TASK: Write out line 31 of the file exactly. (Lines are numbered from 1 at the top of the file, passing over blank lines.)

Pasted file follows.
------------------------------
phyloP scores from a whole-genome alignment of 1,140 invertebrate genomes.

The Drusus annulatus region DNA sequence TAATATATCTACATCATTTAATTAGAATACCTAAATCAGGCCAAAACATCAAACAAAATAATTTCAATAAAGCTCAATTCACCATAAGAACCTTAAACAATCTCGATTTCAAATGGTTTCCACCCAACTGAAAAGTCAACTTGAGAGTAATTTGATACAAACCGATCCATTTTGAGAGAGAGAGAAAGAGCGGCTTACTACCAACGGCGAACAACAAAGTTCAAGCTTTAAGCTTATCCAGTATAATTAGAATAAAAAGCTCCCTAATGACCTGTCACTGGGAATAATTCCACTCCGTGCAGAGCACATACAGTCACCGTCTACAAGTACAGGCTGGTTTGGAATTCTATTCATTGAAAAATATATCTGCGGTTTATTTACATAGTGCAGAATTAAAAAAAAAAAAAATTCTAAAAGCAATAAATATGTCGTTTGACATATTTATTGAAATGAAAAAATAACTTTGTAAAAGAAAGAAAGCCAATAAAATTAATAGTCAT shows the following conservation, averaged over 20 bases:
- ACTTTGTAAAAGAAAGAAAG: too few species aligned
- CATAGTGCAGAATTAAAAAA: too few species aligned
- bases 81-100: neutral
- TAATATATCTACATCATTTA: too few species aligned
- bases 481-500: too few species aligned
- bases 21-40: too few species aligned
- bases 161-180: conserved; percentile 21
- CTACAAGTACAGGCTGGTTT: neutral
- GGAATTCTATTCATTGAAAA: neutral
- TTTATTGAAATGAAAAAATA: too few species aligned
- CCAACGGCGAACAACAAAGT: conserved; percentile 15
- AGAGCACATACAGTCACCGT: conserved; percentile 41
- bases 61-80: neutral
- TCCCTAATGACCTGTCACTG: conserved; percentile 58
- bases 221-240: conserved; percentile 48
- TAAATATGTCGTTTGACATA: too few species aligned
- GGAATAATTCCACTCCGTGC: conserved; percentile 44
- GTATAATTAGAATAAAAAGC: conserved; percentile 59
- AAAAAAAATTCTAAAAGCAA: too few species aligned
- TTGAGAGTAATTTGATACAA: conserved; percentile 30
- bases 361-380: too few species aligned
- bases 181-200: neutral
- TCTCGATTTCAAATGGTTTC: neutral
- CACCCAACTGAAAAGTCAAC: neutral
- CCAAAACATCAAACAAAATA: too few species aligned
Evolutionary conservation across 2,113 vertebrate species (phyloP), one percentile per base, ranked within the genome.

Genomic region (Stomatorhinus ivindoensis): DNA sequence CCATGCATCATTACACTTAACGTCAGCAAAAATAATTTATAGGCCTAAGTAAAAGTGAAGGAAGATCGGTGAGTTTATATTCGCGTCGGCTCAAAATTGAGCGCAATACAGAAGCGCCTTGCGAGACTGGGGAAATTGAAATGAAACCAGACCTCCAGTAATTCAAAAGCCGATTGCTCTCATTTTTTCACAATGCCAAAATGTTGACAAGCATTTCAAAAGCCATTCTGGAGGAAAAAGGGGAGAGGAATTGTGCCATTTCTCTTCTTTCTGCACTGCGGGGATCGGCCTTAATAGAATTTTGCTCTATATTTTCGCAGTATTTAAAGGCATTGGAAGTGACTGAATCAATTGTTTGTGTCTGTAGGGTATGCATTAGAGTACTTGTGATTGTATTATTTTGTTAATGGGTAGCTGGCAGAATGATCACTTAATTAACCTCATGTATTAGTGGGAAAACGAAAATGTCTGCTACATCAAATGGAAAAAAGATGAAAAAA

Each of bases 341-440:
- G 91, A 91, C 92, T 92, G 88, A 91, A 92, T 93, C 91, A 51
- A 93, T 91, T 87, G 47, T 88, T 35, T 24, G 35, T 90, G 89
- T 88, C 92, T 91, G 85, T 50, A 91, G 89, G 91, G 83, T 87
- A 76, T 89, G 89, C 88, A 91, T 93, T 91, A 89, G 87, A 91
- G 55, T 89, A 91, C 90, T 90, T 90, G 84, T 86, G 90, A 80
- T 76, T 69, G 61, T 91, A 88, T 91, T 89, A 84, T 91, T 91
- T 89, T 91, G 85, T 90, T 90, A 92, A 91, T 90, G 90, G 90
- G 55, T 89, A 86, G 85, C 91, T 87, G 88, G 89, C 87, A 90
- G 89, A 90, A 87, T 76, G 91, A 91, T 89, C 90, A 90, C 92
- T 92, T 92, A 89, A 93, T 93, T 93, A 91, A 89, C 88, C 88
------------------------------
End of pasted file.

- G 91, A 91, C 92, T 92, G 88, A 91, A 92, T 93, C 91, A 51